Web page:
Cindra Fox
Mom to Cadence Harper Fox
(due May 18, 2009 and lost September 18, 2008)
Riley Arden Fox
(due June 20, 2010 and lost November 23, 2010)
Orange, California

In the summer of 2008, I found myself locked in a bathroom stall, staring at three positive pregnancy tests. 

My marriage was rocky. I had developed severe chronic migraines from the stress of trying to hold the relationship together for the past three years; to reduce the migraines, my doctors pulled me off my birth control pills. Condoms had obviously proved less effective.

I was a solid mix of terrified and thrilled; as much as the timing was off, I wanted children and couldn’t have been happier with the news. I went home and told my husband, who promptly hyperventilated and started discussing joining the military to fund his growing family. We hugged. We discussed our options. We debated how to tell the grandparents-to-be. We decided to set up an appointment with my ob/gyn first. The doctor ran her own tests and confirmed the pregnancy. My head was swimming.

It wasn’t long before she was called me back into her office. The more detailed tests indicated I should be one month into the pregnancy but a quick visual had shown…nothing. She assured me it was possible I was only a week or two along instead, saying these calculations weren’t an exact science, but she wanted to rule out an ectopic pregnancy. More tests.
It would be nice if time stopped in moments like this. My mother and grandmother had unexplained difficulties with their pregnancies, so I was very nervous. But I went to work. I attended day-long seminars in which I struggled to stay focused on the speakers. My husband called me every few hours asking if I’d heard from the doctor. I wanted to curl into a ball. I hounded the office with my own phone calls, but we didn’t hear until late afternoon on Seminar Day Two.
Early miscarriage. The initial tests had detected dropping HCG levels instead of rising ones. We had caught my little baby as he was saying goodbye.
I called my husband with the news. He was sad, but practical. He supposed there was no reason to tell anyone about the pregnancy now that it was over. I oughtn’t mention it: it would just hurt our parents who so desperately wanted grandkids. Later, he would refuse to discuss it at all, saying it was better to pretend it never happened. I was too numb to say anything. Besides, I was at work.
Fast forward to over a year later, in September of 2009. The marriage was getting worse but the migraines were improving. We’d figured out my migraine triggers and doctors placed me on daily medication and a healthy diet. I was exercising, taking vitamins and minerals, and back on birth control…Birth control rendered ineffective by the new migraine medicine. By the time I found out–and the doctors and pharmacists apologized for “forgetting” to mention that little side effect–I was already pregnant.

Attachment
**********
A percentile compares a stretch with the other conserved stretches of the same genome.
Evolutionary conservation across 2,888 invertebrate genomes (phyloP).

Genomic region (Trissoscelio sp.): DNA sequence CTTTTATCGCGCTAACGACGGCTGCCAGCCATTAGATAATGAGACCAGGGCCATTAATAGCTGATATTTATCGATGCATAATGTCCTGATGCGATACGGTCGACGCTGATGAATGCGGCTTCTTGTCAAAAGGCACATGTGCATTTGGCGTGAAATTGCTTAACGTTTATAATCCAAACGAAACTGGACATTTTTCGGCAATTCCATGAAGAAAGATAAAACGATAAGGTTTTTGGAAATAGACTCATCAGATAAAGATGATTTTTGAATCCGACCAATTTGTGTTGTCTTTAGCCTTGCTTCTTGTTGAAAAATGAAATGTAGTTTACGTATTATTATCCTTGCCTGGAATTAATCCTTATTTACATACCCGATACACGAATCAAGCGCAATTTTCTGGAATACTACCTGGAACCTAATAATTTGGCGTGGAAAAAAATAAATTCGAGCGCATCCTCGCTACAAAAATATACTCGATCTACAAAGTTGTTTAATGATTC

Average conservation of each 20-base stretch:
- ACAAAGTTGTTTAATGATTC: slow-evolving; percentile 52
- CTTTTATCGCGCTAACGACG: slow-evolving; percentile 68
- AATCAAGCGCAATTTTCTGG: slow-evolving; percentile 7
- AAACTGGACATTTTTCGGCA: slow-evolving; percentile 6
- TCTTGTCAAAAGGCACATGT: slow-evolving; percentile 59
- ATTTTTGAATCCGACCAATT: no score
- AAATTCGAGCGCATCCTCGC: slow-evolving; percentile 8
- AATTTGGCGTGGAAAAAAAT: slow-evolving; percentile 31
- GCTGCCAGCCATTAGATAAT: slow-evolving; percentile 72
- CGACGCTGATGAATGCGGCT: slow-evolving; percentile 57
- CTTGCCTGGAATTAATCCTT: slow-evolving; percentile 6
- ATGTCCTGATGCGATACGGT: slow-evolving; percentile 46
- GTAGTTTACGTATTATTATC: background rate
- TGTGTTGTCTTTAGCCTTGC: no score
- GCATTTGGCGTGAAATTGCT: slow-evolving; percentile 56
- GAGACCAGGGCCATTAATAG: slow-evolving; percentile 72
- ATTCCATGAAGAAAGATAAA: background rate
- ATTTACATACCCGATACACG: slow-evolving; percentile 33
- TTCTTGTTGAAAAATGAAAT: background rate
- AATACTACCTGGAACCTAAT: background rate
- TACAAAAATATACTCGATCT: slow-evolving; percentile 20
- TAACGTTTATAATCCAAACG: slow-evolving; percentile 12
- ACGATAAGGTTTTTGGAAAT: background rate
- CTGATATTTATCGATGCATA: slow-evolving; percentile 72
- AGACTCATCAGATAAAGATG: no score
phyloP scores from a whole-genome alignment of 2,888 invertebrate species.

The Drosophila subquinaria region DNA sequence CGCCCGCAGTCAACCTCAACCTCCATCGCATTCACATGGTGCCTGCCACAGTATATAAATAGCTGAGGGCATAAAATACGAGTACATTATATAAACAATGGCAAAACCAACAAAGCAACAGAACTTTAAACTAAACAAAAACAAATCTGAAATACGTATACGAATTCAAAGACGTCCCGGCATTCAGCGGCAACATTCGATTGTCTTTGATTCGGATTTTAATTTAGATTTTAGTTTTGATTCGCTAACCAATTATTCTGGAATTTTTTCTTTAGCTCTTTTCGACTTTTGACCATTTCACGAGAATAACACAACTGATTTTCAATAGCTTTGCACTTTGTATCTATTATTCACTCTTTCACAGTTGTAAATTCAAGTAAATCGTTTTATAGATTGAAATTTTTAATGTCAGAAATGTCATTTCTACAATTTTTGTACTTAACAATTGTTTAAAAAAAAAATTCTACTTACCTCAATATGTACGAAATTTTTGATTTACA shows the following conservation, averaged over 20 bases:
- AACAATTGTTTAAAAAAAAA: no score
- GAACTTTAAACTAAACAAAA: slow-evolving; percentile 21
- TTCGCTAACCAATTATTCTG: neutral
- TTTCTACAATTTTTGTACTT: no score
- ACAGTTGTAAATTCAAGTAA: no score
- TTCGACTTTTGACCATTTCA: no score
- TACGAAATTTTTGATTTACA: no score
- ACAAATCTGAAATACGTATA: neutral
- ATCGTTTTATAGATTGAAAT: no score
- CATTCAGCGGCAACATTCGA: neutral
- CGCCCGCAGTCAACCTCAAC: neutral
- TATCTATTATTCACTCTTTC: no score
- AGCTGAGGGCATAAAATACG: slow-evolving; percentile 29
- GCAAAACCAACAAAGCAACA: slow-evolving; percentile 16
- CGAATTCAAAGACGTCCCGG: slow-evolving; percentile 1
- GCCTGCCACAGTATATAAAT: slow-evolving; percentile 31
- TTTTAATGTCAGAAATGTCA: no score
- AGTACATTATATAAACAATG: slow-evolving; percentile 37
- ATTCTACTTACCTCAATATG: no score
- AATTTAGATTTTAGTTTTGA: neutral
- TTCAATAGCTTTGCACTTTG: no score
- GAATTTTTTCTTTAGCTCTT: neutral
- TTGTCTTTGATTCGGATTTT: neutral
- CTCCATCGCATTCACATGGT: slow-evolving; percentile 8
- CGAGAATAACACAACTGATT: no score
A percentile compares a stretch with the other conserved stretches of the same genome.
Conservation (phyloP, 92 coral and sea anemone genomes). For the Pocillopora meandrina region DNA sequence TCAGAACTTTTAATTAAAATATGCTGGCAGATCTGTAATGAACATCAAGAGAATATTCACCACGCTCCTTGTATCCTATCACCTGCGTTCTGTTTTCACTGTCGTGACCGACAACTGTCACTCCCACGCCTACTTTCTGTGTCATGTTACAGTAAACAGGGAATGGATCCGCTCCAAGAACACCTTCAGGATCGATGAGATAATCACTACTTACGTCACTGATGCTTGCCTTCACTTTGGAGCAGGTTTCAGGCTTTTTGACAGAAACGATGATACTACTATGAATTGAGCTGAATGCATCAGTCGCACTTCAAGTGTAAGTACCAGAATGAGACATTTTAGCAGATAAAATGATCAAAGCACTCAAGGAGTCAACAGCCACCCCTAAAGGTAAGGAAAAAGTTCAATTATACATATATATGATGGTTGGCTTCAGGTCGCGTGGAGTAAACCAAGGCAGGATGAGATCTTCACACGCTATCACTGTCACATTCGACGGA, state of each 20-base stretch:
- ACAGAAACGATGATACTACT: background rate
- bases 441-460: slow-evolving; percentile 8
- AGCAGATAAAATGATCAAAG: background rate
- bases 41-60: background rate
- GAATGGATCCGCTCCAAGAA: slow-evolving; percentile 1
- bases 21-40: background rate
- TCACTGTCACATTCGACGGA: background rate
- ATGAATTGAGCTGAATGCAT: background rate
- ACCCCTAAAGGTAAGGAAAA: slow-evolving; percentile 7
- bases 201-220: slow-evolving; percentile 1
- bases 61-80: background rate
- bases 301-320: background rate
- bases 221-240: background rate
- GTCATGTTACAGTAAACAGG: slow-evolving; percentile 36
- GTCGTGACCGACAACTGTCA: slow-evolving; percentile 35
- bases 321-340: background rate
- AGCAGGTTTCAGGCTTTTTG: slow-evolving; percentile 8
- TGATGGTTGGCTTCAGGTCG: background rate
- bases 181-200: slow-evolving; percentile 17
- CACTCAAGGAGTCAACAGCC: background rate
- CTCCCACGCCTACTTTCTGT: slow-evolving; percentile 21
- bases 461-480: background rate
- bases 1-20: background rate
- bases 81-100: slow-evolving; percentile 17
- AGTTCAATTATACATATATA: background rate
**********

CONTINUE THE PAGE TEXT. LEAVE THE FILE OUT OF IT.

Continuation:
After the first miscarriage, my husband had informed me he didn’t want to know the next time I was pregnant until I was “sure.” In other words, at-home pregnancy tests were no longer enough; I now needed a doctor’s stamp as Certified Grade-A Knocked Up. We’d had a couple talks that confirmed this brutal stance. Since my ob/gyn was out of town and my new insurance provider made it atrociously difficult to book time with another one, I just kept the news to myself. Completely; I didn’t feel right telling anyone before my husband. I had an appointment for the week the doctor returned, and until then I lived in a world that was just me and the baby. I dreamt up names, imagined faces and hair colors, browsed online baby stores, and basically enjoyed being an expectant mother.
With the first baby, there wasn’t time for me to recognize motherhood: it was a whirlwind of stress and news. But I got to enjoy this little one. She came with me to work, was the focus of my thoughts when I picked out lunch, was my companion for reduced-intensity workouts at the gym. I say “she” because I think of the baby as a “her.” I don’t really know. I was about two months along, and a scant four days from my appointment with the doctor–four days from telling everyone–when I lost her.
No one was home. I curled up on the tile floor of the bathroom, in pain from cramps that hurt worse than any I’d had in a lifetime of bad cramping. Bleeding. And crying. I didn’t call anyone. I didn’t go to the hospital. Those would have been sensible things to do but I couldn’t think sensibly. All I could do was lay there and lose her.
It was a month before I told anyone. My husband wanted to know why I was so distant; why I didn’t want to be touched, or really even spoken to; why I just lay on the bed some days after work and stared at the wall. I finally told him. He said I was probably “never really pregnant” to begin with. Those were his words of comfort to me; and when I called him on it, told him never to say that again, impressed upon him that I was pregnant and did have a miscarriage, he decided it would be better if we never talked about it. And we certainly shouldn’t tell anyone.
Through counseling, my husband and I have come together in our memories and love of our lost children, and have agreed to tell his family members the story. We have our babies to thank for pushing us to a crisis point where we sought help. Our marriage is stronger for it; their lives forever changed ours.
You can contact Cindra at
Related Posts Plugin for WordPress, Blogger...


  1. I’m so sorry for your loses, Cindra. You are such a strong woman and mom and I’m sure that Cadence and Riely are looking down at and so proud of you. I wish you all the best as you and your husband go through counseling.

  2. I have no doubt that your children are proud of you. *HUGS*


  1. […] can read the submission here. Share this:Like this:LikeBe the first to like this […]

Show Your Support


© 2011 Faces of Loss, Faces of Hope | PO Box 26131 | Minneapolis, MN 55426 | Contact Us